High Explosive (2001) starring Patrick Bergin, Désirée Nosbusch, Dan Petronijevic, Nina Muschallik, Mpho Lovinga directed by Timothy Bond Movie Review

High Explosive (2001)   3/53/53/53/53/5

Patrick Bergin in High Explosive (2001)

Bergin Plays Minesweeper

With civil war still raging on in Angola UN de-mining specialist Jack (Patrick Bergin) along with his team and visiting son are busy clearing the roads of the thousands of mines which have been planted over the years. But when things escalate Jack and his team along with doctor Hildy (Désirée Nosbusch) must exit the country as quickly as possible except a rogue faction of soldiers lead by General VanDamm (Ian Roberts) have targeted them.

For about 20 minutes "High Explosive" will get your attention as we listen to a prologue from actor Patrick Bergin talking about the war in Angola and he mentions Princess Diana and the mines which for me was enough to grab my attention. This was followed by a scene of a heavy mine clearing vehicle slowly covering a road, triggering the mines it passes over. And then we get more mine clearing as we watch Jack and his team clearing mines one by one, a scene which is both interesting and tense. Then to top it off we enter a hospital and see a doctor treating children with missing limbs.

Nina Muschallik in High Explosive (2001)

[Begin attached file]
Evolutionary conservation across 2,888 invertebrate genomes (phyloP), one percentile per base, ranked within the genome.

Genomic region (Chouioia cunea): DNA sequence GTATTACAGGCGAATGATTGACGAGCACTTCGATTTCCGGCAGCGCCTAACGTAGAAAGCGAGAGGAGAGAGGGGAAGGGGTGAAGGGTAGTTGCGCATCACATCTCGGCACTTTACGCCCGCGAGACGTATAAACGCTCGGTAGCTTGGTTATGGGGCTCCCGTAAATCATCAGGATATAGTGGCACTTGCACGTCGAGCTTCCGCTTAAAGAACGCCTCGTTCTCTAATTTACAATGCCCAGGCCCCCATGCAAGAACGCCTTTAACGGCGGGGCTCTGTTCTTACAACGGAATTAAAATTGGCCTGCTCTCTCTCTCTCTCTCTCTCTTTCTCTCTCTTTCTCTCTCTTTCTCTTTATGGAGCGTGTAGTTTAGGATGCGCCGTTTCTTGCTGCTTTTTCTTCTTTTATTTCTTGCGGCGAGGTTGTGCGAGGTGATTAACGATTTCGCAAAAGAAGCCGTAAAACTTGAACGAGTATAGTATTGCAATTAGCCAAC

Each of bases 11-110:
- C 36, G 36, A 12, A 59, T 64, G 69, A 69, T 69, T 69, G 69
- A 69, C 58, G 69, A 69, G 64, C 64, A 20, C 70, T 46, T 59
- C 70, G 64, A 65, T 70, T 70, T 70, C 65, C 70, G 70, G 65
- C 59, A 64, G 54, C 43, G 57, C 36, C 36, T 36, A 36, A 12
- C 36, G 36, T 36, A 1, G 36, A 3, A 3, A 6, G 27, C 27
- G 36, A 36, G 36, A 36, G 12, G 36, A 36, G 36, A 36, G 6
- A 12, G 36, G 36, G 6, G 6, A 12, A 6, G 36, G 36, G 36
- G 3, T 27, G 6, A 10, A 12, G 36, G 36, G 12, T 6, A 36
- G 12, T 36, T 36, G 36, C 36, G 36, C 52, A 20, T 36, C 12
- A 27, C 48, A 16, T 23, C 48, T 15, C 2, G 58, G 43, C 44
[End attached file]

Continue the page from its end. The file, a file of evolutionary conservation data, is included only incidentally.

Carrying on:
But whilst those 20 minutes deliver an insight into the civil war in Angola and the various issues with mines they also show us the worst of the movie. We have poor acting with a real lack of believability from some of the actors but we also have unbelievable characters such as Jack's arrogant son Tom who unsurprisingly always argues with his father. And we also have some unrealistic scenes such as one involving Tom riding his motorbike through a mine field like a cocky brat.

Unfortunately the worst is yet to come because after providing the insight into the war in Angola it turns escape movie with over the top action which whilst unsurprisingly is high on explosions as mines blow up is extremely orchestrated. Not just orchestrated but roughly edited so that it doesn't have the finesse of a big studio movie.

In the end whilst "High Explosive" has some good moments of insight you kind of end up remembering it for Nina Muschallik because she is attractive rather than because she plays Kat who works with Jack but is also Hildy's daughter. Aside from Muschallik the best performance comes from Bergin but is let down by poor dialogue and a storyline which goes from be interesting to throw away.

What this all boils down to is that "High Explosive" works well for the opening 20 minutes and has some good insights into the Angolan civil war but after that it descends into a throw away action movie.